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They were called WASP — Women Airforce Service Pilots — and they were part of a historic experiment. During World War II, more than 1,000 volunteers left behind homes, jobs, and schooling to become the first American women to fly combat aircraft.
This new temporary exhibit in the Eagle Hangar's Telling Gallery highlights how these women served their country and overcame barriers through their love of flight.
- Learn about the dangers these brave women faced as they piloted bombers, towed aerial targets, and flew simulated strafing missions, and honor the 38 women who lost their lives over the course of the WASP program.
- View fascinating artifacts such as the Congressional Gold Medal awarded to the WASP in 2009, along with an impressive array of photos from the Texas Women's University archives and other collections.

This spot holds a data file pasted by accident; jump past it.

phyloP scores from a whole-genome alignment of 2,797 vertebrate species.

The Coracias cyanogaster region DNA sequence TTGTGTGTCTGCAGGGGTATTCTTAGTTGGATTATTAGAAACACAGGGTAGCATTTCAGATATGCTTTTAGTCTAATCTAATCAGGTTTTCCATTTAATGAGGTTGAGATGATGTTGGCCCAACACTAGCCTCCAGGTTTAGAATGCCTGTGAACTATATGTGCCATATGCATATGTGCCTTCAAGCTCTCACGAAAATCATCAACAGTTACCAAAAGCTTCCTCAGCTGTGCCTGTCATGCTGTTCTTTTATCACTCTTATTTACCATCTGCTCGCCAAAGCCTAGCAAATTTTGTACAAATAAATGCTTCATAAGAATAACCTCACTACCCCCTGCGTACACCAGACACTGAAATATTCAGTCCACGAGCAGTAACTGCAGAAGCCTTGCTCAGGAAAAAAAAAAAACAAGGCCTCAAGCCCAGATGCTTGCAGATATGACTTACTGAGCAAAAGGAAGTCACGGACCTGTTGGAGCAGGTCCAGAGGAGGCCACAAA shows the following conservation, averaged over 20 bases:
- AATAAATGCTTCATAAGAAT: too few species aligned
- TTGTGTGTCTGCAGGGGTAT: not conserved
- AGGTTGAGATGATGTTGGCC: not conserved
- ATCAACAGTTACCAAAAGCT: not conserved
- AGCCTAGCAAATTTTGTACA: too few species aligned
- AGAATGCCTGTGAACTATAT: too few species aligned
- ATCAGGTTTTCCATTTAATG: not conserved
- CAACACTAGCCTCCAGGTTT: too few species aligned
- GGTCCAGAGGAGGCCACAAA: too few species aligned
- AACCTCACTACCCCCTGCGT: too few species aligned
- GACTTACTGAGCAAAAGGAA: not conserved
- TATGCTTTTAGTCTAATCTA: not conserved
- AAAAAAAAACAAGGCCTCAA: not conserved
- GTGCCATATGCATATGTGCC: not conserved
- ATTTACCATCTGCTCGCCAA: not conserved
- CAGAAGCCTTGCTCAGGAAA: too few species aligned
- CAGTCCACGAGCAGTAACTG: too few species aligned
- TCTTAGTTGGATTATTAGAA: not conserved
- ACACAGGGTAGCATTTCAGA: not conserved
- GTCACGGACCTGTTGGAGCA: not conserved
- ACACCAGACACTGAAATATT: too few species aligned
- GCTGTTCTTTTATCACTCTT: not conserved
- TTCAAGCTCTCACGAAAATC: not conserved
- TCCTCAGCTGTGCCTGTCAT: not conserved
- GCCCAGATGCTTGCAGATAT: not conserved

- Read the personal stories of WASP who played a significant role in the program's success: Ethel (Jones) Sheffler, Helen (Wyatt) Snapp, and Dora (Dougherty) Strother McKeown, along with WASP founders Jacqueline Cochran and Nancy Harkness Love.
- Honor the persistence of Hazel (Ying Lee) Yim-Qun, Verneda (Rodríguez) McLean, and Ola Mildred Rexroat, who had to break through racial and cultural barriers as well as passing selection and training to become WASP.
- Learn how the WASP helped open doors for women in aviation today, such as Lt. Cmdr. Tammie Jo Shults (USN), Col. Kim Campbell (USAF), Gen. Jeannie Leavitt (USAF), and many other distinguished pilots.